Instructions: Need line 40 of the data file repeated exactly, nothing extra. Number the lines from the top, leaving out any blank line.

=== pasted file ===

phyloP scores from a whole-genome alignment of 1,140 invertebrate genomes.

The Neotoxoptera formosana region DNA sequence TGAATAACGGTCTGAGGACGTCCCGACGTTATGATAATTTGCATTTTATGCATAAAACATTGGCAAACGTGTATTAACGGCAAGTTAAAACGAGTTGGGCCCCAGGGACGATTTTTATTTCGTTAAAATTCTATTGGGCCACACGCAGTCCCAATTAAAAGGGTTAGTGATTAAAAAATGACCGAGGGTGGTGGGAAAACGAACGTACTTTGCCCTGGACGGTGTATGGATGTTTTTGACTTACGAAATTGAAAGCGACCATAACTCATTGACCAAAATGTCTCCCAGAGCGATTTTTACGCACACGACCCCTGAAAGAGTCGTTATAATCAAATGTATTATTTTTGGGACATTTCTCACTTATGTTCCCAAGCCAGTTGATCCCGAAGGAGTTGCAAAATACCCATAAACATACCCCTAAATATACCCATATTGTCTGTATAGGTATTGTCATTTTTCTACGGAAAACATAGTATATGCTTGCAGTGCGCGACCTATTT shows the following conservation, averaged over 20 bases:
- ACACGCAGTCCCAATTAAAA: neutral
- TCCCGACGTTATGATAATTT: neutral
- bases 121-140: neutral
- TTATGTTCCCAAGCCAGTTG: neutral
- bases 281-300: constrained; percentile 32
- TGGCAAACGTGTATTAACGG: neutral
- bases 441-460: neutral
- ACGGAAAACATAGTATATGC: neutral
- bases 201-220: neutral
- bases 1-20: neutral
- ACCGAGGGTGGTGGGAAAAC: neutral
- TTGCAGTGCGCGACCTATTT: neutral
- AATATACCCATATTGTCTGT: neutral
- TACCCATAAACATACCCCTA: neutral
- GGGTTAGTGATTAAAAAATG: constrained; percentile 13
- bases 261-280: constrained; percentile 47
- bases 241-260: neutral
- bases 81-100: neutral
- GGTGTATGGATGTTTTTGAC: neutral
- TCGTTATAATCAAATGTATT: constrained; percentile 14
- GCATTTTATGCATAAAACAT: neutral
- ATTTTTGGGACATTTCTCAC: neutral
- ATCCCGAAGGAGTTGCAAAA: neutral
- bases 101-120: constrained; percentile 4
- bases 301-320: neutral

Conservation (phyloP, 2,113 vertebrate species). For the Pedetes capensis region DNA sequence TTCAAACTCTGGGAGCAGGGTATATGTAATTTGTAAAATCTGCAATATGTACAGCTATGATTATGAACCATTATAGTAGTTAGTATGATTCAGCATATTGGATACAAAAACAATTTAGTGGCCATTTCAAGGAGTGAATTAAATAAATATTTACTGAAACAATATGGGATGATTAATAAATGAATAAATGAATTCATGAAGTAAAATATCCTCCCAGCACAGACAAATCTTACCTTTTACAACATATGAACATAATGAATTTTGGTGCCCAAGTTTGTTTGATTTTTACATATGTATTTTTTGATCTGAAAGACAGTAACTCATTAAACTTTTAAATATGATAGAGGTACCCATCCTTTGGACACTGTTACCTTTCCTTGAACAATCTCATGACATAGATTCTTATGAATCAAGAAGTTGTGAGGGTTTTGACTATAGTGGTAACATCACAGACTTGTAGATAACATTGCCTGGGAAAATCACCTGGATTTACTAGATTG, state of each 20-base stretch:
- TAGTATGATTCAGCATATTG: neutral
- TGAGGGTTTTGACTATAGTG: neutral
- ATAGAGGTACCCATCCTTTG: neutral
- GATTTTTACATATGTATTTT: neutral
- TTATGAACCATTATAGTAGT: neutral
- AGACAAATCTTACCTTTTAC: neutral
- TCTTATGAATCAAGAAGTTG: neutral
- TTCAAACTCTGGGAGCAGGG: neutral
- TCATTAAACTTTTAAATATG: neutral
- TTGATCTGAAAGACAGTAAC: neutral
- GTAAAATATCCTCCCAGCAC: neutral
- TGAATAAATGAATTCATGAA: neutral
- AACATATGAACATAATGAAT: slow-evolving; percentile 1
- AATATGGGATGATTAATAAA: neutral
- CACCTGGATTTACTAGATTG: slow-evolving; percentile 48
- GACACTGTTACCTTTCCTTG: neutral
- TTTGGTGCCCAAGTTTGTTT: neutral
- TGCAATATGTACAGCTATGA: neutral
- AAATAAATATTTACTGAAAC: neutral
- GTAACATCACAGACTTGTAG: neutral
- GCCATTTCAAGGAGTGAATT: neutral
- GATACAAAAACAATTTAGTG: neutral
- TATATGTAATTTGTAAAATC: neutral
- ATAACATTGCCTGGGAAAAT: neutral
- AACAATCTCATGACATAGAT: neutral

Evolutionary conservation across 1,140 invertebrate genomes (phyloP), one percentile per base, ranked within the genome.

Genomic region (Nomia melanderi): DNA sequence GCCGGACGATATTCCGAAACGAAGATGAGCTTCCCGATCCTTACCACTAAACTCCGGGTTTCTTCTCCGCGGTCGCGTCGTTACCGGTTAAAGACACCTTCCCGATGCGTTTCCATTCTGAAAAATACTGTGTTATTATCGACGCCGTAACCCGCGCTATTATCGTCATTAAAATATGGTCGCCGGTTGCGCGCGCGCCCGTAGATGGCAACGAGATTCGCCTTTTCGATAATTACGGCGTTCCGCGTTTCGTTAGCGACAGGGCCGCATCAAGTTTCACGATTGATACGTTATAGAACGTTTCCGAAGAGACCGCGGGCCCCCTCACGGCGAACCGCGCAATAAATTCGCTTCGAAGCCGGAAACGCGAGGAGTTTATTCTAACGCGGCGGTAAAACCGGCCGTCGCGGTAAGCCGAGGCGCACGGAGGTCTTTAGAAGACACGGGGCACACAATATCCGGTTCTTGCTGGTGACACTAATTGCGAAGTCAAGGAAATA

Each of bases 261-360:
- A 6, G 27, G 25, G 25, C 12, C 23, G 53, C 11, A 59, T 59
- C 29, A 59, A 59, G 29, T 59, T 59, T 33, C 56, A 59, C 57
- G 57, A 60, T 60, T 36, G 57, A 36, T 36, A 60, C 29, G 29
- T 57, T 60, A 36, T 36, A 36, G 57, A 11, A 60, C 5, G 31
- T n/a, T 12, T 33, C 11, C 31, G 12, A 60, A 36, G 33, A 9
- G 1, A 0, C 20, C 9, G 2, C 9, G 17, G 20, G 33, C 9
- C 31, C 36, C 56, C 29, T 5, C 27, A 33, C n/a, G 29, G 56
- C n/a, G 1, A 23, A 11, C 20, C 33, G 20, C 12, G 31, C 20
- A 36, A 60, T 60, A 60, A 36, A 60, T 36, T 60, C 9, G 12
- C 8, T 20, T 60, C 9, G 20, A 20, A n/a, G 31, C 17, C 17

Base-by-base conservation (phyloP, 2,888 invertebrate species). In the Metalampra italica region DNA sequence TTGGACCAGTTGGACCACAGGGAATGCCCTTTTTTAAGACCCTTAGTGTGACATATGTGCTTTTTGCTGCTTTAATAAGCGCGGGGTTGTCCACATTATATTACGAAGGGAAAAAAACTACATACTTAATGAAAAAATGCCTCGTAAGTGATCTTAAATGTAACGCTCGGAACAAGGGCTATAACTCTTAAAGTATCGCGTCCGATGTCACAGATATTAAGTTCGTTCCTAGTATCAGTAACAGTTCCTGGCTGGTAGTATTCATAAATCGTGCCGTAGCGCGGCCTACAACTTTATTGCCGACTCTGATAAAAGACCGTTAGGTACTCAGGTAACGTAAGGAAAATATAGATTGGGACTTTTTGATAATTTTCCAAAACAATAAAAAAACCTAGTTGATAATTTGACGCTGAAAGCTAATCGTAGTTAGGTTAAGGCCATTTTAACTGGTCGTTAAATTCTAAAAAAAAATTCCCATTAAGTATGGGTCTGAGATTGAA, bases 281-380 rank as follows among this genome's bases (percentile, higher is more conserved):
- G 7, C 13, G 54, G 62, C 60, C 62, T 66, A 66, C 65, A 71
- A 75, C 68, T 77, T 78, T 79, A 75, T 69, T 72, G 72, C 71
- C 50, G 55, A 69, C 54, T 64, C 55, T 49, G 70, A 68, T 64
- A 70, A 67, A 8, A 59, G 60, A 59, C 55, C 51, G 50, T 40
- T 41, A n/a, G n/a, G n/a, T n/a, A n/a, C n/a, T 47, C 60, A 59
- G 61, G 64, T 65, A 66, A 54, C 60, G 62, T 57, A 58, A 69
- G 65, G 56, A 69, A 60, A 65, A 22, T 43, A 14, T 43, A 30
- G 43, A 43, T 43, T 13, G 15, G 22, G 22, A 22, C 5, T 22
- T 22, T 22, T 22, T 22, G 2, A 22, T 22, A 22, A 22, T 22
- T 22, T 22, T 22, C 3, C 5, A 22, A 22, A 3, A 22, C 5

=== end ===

- TGAATAAATGAATTCATGAA: neutral